Zero to 180 – Three Minute Magic

Discoveries of a Pop Music Archaeologist

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Category: Autoharp +/- harp

Hearts & Flowers: Country Rock

Back when I did the daily commute to Baltimore and my car radio had better reception, I used to enjoy a great community radio station that shares programming with its owner, WXPN, the Philadelphia radio station known for its “World Cafe” program, and yet operates out of a high school

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“Snowfall”: Soulful + Strings

The Soulful Strings evoke the magic of falling snow — thanks to Dorothy Ashby‘s harp — on their classic instrumental track, “Snowfall“: “Snowfall”     Soulful Strings     1968 Discogs helps us appreciate how The Soulful Strings were able to create an identifiable sound despite only playing other people’s material: “The Soulful Strings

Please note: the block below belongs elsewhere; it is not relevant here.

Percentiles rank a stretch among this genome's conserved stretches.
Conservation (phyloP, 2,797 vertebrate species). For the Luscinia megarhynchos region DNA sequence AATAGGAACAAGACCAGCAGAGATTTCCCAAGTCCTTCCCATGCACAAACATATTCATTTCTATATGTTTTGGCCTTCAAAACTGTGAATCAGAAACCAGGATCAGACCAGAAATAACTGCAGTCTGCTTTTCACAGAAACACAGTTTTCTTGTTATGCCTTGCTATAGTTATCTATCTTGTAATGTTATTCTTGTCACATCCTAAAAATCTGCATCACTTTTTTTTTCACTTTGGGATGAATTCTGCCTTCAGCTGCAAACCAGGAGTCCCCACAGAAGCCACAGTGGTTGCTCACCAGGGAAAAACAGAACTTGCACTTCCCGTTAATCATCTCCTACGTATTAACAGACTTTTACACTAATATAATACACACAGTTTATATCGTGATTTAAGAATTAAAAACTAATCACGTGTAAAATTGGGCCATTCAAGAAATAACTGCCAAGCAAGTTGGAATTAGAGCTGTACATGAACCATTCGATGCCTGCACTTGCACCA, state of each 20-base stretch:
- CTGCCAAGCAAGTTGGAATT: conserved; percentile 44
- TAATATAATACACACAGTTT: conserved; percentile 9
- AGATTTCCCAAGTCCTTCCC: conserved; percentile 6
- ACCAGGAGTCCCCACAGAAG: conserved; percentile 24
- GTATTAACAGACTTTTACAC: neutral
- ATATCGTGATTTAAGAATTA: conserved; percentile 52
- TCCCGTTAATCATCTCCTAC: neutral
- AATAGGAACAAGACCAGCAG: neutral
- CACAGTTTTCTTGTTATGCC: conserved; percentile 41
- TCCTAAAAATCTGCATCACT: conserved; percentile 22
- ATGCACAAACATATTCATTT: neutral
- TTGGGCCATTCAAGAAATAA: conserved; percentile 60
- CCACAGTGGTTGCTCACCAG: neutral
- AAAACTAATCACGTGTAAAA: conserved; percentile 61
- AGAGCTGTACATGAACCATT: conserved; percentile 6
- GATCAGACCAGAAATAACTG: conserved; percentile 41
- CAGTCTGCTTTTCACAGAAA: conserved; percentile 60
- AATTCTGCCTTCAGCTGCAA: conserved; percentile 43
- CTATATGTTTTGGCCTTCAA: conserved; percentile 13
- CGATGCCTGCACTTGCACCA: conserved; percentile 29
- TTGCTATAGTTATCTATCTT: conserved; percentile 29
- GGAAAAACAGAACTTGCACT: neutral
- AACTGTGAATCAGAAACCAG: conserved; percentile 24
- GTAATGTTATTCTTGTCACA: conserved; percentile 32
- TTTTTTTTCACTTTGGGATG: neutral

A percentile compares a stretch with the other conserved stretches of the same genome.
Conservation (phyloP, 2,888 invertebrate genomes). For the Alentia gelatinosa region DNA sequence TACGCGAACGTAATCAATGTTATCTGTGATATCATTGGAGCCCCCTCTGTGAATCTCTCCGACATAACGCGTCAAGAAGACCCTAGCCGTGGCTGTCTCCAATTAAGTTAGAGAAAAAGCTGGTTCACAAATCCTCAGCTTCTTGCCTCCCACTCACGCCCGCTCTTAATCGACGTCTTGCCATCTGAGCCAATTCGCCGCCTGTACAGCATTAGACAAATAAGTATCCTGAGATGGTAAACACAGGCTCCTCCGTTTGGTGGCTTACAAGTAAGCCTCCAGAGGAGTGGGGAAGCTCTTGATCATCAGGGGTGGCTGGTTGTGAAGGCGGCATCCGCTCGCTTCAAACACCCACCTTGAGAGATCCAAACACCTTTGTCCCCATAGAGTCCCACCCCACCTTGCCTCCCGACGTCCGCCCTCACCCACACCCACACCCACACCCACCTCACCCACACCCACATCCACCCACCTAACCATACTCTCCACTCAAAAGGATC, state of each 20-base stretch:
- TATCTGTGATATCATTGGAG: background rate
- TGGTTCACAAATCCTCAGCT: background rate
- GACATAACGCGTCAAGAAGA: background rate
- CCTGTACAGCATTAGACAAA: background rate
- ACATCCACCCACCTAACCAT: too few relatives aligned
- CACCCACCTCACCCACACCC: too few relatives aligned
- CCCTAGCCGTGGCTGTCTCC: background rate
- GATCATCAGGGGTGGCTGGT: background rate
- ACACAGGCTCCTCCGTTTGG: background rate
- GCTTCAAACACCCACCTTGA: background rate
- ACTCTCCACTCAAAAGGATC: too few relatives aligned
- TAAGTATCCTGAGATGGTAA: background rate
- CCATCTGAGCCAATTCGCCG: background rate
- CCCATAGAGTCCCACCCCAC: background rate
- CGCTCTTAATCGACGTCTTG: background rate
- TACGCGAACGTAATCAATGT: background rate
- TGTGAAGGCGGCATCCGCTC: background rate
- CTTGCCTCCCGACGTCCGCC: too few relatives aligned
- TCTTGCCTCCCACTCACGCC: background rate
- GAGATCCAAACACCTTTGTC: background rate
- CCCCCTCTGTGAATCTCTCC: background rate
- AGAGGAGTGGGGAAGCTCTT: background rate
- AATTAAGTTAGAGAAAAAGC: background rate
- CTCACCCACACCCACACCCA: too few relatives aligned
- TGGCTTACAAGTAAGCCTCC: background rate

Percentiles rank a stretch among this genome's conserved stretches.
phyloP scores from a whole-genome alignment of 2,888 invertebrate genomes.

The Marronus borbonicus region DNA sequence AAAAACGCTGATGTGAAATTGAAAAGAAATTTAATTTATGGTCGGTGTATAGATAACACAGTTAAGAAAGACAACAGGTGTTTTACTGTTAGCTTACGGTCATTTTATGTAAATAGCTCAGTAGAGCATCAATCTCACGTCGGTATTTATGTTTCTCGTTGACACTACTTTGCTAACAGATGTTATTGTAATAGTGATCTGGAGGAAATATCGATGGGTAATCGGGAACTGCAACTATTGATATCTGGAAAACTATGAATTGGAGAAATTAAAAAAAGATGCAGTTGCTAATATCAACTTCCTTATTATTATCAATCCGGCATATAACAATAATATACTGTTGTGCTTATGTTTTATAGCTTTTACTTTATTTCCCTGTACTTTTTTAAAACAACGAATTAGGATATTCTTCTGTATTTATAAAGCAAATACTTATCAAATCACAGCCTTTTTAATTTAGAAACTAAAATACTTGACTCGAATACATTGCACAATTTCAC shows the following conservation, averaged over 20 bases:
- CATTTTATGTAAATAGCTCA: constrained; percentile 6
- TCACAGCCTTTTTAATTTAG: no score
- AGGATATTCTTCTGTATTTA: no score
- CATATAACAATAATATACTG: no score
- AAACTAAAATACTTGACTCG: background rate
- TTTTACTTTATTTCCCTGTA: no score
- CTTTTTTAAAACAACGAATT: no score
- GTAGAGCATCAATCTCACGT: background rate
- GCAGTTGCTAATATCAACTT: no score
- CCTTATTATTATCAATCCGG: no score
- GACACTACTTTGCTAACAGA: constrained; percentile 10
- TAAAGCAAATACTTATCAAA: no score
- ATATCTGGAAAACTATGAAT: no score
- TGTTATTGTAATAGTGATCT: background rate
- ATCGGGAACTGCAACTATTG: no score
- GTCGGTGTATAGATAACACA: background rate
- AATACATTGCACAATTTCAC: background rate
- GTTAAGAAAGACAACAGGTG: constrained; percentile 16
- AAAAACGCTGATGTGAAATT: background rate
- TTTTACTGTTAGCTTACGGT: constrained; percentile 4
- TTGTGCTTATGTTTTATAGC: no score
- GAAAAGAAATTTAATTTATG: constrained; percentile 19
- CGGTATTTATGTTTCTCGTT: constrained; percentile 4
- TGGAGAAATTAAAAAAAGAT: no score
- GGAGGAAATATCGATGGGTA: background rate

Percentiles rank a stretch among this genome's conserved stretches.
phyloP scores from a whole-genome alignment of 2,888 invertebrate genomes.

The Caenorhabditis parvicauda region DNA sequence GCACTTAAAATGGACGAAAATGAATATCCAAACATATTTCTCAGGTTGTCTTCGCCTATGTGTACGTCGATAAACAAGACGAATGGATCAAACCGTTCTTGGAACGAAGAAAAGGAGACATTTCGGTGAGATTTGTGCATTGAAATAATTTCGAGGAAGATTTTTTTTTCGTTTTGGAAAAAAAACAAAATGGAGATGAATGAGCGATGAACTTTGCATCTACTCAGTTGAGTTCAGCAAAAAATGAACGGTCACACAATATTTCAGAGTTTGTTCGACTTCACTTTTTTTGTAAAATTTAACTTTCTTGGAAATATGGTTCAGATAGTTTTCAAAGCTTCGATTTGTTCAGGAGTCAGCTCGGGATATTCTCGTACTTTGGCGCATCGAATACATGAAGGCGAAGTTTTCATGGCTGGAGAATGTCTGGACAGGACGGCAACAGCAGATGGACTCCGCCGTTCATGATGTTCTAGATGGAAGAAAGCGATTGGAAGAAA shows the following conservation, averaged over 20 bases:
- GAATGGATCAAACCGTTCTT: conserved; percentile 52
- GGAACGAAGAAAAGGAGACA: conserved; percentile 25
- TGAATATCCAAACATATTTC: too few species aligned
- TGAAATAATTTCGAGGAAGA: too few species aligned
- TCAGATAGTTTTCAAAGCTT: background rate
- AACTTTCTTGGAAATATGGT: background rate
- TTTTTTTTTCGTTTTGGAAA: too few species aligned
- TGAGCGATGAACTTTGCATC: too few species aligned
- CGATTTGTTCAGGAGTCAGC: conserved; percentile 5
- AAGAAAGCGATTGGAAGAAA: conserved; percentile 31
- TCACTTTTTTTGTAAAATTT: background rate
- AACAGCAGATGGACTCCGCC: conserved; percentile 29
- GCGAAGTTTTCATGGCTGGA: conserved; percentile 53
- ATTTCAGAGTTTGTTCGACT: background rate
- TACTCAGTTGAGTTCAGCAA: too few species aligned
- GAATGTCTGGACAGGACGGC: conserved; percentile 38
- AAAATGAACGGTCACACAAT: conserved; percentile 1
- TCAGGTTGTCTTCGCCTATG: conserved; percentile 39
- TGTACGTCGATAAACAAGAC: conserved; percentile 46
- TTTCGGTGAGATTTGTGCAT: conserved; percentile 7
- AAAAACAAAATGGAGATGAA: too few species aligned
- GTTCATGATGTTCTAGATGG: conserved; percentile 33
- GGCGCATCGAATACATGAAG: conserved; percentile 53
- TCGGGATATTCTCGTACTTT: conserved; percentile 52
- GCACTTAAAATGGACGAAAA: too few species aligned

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Dorothy Ashby’s Jazz Harp

Just as Rufus Harley expanded the musical possibilities of the bagpipes, Dorothy Ashby likewise liberated the harp from its orchestral internment.  Dorothy Ashby, as it says on her 1957 debut album, was a “jazz harpist” – though not strictly.  1968’s “Soul Vibrations,” as you can hear, would also incorporate funk

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“Wildwood Flower on the Autoharp”: Fine Arts vs. Popular Arts

In 1967 Sheb Wooley released a great single, where the A-side – “Love In” – hilariously mocked the “free love” sentiment then in vogue, while the B-side proudly proclaimed the simple music of the “folk” to be the kind that touches his soul the deepest: Wildwood Flower on the Autoharp

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“The Ash Grove”: Not a Harpo Marx Original

When I first became enchanted with “The Ash Grove” from Harpo Marx‘s Harpo in Hi-Fi album, I initially suspected Harpo to have written the piece: “The Ash Grove”     Harpo Marx     1957 But alas, “The Ash Grove” is a traditional Welsh folk song.  Harpo’s version from 1957, coincidentally or not, predates

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